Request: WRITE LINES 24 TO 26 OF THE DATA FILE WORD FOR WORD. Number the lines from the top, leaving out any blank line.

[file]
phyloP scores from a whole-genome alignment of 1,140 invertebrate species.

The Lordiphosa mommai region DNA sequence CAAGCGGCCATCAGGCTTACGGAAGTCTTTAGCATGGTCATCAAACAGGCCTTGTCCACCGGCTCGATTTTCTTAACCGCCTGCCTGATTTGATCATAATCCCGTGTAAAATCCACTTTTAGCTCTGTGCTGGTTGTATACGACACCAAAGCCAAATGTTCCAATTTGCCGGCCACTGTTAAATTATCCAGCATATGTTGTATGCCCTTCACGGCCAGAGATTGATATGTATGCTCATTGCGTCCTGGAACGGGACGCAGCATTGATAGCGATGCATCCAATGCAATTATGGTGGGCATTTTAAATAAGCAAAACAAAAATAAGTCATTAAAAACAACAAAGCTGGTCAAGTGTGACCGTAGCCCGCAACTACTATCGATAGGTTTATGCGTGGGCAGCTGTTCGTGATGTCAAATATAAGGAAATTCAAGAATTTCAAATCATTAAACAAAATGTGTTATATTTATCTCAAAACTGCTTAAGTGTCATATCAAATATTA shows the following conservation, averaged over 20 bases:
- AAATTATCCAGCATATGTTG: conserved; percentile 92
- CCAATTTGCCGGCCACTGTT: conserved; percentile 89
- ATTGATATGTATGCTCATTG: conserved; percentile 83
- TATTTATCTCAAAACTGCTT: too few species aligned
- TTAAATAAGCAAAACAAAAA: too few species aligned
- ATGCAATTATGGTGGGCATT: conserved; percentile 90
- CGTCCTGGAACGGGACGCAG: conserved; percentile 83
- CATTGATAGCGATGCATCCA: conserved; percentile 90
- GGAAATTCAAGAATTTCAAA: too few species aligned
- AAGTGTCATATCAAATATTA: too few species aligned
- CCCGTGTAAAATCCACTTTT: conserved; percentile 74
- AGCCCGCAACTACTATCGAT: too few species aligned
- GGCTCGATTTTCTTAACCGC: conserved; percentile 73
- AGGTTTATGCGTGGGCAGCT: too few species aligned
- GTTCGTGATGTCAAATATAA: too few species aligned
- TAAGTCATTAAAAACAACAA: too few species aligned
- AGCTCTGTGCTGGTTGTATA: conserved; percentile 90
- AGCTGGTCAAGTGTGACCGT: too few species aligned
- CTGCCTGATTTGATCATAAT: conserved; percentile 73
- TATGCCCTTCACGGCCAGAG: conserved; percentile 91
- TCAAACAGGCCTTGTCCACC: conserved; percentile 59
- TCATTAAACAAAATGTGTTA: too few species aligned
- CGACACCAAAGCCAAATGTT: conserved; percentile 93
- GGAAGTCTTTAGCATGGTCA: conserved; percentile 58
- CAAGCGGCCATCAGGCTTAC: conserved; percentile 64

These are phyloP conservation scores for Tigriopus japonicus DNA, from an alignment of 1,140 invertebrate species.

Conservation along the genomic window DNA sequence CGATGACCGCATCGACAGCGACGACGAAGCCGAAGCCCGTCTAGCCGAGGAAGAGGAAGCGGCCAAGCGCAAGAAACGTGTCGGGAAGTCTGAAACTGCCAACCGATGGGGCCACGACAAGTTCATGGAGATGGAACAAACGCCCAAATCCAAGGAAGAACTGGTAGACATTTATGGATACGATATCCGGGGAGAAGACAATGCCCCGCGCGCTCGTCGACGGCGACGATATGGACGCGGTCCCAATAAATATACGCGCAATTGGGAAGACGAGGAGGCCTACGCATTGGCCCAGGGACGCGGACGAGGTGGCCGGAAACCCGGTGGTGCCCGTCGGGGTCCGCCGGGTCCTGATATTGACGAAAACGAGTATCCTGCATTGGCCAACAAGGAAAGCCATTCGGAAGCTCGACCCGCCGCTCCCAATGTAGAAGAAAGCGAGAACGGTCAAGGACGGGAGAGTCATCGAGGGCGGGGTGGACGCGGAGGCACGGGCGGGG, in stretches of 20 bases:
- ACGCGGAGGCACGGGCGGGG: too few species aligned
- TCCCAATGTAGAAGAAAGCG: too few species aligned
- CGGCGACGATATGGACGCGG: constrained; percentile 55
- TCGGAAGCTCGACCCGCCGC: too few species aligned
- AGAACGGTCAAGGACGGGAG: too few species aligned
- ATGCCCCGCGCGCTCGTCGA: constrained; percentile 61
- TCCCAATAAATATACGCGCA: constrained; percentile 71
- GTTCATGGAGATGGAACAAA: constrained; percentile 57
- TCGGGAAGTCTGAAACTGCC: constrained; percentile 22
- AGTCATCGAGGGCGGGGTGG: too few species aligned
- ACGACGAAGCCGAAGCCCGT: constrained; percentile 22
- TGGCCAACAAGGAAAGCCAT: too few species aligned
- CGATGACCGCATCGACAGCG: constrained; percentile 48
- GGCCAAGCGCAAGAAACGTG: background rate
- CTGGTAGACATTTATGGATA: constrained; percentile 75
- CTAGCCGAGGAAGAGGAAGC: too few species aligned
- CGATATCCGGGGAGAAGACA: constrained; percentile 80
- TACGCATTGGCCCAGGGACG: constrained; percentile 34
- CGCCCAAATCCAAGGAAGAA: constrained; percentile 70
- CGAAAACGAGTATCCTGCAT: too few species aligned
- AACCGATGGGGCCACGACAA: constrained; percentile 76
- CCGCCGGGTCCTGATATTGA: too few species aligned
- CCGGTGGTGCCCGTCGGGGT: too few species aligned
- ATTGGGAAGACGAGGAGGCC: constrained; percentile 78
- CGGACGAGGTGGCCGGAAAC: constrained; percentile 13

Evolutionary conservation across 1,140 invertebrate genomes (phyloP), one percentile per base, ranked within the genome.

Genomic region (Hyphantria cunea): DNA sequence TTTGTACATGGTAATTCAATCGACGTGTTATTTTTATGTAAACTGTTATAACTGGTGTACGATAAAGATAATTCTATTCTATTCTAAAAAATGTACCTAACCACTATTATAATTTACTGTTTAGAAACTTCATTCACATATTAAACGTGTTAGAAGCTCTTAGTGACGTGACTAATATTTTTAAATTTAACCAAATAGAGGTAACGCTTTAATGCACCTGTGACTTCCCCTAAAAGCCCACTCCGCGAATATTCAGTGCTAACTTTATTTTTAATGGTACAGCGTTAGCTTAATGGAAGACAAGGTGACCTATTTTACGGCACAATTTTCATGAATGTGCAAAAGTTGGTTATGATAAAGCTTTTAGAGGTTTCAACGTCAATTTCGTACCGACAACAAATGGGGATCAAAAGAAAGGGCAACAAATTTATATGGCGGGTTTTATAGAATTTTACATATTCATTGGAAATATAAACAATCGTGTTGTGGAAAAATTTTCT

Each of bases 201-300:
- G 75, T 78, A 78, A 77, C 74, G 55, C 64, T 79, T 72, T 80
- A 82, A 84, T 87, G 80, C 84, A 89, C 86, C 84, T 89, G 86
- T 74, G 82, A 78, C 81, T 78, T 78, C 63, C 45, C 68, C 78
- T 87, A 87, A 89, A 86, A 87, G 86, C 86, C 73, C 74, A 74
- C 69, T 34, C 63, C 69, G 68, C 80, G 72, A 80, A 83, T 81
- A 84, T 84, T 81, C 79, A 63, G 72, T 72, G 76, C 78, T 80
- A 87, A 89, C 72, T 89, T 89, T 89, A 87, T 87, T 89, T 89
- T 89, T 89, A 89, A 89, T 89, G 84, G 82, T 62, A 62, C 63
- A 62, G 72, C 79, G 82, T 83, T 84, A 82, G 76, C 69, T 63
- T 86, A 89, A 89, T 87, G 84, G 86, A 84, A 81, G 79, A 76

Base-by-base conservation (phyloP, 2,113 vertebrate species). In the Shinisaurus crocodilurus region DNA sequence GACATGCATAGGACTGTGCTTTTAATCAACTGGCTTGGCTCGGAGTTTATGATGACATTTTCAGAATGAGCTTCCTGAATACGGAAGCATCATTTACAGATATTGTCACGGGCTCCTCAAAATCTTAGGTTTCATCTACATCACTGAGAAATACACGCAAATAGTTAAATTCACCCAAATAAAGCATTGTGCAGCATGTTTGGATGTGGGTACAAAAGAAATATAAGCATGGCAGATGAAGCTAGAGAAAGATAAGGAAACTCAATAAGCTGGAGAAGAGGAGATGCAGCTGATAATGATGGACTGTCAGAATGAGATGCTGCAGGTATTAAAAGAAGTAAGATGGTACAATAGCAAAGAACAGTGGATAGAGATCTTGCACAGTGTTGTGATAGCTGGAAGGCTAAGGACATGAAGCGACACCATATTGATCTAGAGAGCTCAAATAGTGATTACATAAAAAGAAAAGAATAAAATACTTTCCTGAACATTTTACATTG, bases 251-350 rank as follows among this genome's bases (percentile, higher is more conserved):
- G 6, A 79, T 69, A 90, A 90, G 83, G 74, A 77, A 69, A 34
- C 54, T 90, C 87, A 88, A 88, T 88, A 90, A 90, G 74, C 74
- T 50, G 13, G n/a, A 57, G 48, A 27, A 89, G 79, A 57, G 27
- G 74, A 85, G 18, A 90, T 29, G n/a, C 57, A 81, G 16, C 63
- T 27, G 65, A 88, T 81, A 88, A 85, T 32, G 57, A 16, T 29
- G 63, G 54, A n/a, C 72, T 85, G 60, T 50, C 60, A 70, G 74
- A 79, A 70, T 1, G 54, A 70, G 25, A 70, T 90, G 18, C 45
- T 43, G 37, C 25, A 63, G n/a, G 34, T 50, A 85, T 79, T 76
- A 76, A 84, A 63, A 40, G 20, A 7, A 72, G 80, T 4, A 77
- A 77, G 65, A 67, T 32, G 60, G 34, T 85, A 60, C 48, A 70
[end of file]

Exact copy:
- TCATTAAACAAAATGTGTTA: too few species aligned
- CGACACCAAAGCCAAATGTT: conserved; percentile 93
- GGAAGTCTTTAGCATGGTCA: conserved; percentile 58